In rare but refreshing bipartisan good news out of Congress, Senator Thom Tillis (R – North Carolina…
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Members of Congress Stand Up for Property Rights

In rare but refreshing bipartisan good news out of Congress, Senator Thom Tillis (R – North Carolina) and Representatives Ben Cline (R - Virginia), Theodore Deutch (D - Florida), Martha Roby (R - Alabama) and Harley Rouda (D – California) have just taken a firm stand protecting property rights – copyrights specifically – and merit our praise.

As we’ve long highlighted, property rights constitute a central pillar of “American Exceptionalism,” and that includes intellectual property (IP) rights – copyrights, patents, trademarks and trade secrets.   Our Founding Fathers considered IP so important that they deliberately and explicitly singled it out for protection in the text of the Constitution.  As a direct result, we’ve become the most innovative and prosperous nation…[more]

December 06, 2019 • 02:15 pm

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New Poll: Majority Favors Further Investigation of Benghazi Print
By Timothy H. Lee
Thursday, May 08 2014
According to a new poll released this week by Rasmussen Reports, '51% Think Benghazi Merits Further Investigation, 34% Disagree.'

The American people don’t really care about Benghazi, right? 

In the juvenile words of former Obama Administration National Security Council Spokesman Tommy Vietor to Fox News’s Bret Baier this week, “Dude, this was, like, two years ago.”  Or as Hillary Clinton infamously shrieked, “At this point, what difference does it make?” 

It’s a distraction.  A political circus.  Nothing to see there.  Move along. 

To date, numerous observers have cogently and correctly detailed why the continuing Benghazi scandal should matter. 

Among other reasons, Americans simply have the right in our representative democracy to understand the nature of deadly terrorist attacks against our overseas diplomats and consulates.  They also have a right to know, particularly during a critical election year like 2012, how a sitting president and his administration performed before, during and after the attacks that resulted in the first murder of an American ambassador in over three decades.  Americans also have the right to know precisely why, as we are just now discovering, the White House concealed documents explicitly using the term “Benghazi” and instructing officials to falsely attribute the attacks to a YouTube video.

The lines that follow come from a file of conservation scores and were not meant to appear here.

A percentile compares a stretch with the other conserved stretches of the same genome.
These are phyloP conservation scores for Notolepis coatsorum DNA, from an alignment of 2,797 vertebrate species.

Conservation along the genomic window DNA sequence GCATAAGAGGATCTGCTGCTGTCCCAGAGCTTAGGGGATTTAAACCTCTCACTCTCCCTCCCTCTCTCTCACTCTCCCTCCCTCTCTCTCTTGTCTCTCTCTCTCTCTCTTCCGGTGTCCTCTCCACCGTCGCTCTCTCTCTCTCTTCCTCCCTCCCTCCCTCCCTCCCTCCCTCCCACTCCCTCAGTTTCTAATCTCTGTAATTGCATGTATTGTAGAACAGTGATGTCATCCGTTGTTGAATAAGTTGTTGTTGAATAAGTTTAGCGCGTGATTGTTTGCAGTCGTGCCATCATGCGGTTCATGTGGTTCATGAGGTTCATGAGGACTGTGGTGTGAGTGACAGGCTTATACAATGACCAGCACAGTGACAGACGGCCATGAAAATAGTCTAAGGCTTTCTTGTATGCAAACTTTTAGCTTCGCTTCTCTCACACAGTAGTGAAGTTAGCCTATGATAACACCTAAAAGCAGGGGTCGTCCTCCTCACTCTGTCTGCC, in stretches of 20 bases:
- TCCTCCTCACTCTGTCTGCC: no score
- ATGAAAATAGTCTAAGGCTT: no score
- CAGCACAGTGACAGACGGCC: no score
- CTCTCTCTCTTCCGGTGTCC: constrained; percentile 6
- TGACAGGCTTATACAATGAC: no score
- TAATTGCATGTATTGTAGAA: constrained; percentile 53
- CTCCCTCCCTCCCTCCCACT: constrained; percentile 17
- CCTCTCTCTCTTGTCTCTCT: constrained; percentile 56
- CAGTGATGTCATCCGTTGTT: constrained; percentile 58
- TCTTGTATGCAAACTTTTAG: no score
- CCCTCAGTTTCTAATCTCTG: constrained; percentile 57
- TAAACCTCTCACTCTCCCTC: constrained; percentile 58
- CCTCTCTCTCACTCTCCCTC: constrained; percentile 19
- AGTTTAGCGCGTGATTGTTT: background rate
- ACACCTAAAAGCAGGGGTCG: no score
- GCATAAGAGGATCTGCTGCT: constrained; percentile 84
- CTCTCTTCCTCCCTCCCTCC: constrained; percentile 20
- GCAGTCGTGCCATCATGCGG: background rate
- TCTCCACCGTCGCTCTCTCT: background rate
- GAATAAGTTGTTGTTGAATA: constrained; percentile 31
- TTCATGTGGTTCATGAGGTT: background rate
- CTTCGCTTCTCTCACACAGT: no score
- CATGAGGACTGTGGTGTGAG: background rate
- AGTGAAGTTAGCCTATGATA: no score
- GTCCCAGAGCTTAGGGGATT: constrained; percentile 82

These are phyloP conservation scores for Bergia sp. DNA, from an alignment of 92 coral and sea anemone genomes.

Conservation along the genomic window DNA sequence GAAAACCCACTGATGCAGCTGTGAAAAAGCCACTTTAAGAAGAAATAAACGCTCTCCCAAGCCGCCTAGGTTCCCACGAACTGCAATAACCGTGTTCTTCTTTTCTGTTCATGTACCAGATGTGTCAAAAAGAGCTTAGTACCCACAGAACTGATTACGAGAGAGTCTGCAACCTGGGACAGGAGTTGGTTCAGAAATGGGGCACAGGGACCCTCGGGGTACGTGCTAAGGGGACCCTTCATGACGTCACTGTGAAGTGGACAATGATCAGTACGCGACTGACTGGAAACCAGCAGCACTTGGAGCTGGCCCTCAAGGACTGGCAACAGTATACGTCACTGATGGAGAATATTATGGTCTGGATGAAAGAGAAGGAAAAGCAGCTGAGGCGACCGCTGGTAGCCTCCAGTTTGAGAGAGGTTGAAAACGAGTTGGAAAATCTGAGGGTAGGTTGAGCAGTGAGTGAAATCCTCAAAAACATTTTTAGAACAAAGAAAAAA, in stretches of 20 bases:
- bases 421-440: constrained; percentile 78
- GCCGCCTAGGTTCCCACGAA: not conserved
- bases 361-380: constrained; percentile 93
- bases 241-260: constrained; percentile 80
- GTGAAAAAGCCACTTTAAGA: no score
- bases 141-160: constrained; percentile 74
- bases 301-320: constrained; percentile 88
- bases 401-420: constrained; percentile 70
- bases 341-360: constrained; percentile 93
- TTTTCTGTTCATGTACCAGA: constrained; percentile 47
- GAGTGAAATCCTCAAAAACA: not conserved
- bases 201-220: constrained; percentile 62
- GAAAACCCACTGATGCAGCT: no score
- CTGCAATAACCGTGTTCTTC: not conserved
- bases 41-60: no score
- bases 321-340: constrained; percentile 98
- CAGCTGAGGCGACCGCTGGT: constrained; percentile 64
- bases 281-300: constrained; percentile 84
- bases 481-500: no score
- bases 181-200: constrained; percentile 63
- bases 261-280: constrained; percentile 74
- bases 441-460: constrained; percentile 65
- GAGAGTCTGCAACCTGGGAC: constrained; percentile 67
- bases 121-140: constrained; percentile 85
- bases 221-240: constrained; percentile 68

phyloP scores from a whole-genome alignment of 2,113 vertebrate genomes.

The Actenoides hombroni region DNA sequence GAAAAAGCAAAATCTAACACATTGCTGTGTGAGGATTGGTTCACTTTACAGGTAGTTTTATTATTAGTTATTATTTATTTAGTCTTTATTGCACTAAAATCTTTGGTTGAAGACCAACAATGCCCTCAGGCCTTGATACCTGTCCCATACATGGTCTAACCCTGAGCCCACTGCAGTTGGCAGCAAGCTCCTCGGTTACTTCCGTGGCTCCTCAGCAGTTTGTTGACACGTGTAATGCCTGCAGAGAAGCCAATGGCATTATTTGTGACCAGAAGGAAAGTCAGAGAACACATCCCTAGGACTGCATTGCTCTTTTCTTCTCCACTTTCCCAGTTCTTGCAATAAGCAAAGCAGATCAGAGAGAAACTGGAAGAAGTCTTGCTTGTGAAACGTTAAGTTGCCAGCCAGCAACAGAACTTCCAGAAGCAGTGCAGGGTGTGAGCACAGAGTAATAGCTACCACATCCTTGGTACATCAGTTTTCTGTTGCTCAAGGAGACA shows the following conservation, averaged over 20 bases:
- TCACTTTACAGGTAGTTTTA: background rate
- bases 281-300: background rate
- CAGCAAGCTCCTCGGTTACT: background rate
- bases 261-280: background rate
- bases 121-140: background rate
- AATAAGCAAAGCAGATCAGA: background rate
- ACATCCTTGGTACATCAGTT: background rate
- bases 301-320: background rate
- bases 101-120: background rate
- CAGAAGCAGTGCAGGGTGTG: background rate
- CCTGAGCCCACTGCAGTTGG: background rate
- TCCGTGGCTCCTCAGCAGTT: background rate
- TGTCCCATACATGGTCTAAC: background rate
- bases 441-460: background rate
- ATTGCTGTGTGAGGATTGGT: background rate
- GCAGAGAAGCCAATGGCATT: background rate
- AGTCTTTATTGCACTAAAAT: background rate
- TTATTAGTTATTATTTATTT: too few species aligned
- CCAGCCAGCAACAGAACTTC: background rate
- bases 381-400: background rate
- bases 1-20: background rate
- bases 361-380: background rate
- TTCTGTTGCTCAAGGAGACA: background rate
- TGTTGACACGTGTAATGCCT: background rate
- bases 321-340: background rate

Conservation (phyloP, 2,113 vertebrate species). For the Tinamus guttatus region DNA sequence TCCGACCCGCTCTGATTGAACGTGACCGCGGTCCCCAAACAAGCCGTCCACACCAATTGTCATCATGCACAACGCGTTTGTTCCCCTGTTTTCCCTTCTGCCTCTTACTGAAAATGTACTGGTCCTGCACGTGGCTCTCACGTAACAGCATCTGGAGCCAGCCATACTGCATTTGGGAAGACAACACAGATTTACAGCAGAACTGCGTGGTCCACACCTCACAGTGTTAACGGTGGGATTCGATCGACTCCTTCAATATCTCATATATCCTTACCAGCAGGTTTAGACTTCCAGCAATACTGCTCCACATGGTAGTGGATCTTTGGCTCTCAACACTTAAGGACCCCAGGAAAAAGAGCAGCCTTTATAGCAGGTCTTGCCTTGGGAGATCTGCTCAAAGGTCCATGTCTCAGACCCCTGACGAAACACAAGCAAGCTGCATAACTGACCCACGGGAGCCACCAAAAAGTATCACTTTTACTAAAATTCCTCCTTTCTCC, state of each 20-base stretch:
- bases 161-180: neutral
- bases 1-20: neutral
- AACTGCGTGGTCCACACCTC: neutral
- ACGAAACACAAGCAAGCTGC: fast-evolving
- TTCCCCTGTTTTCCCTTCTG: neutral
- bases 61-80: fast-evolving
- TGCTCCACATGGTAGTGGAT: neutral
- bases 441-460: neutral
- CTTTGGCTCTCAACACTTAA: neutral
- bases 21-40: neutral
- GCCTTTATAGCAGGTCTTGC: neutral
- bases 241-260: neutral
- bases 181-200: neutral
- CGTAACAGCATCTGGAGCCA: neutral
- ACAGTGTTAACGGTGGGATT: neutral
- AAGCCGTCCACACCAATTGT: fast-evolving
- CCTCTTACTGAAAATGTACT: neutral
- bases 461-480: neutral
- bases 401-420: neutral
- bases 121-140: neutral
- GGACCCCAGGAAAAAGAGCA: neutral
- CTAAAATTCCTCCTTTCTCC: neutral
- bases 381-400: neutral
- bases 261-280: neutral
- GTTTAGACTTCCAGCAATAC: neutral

Unfortunately, although Benghazi clearly should matter, months of dismissal and obfuscation by the Obama Administration, its political supporters and its media enablers created the disturbing impression that it doesn’t matter to most Americans. 

Even conservative and libertarian commentators like Jonah Goldberg have expressed resignation in that critical regard: 

“Steve Hayes observed how there’s much more interest in Benghazi among the general public than the MSM [main stream media] realizes.  He mentioned that when he gives speeches he’s constantly asked about it.  I absolutely believe him.  Steve is closely associated with the Benghazi story; I’m not.  But when I give speeches to conservative groups, I am often grilled by people with very sophisticated questions about assets in the region, CIA chatter, etc.  I can only imagine how much more of this stuff Steve gets.  And while I agree with him that this is a sign that the questions aren’t going away, I’m not sure this story is of huge interest to the majority of Americans…  Don’t get me wrong, I’d love it if outrage over Benghazi was a national obsession.  It’s not.”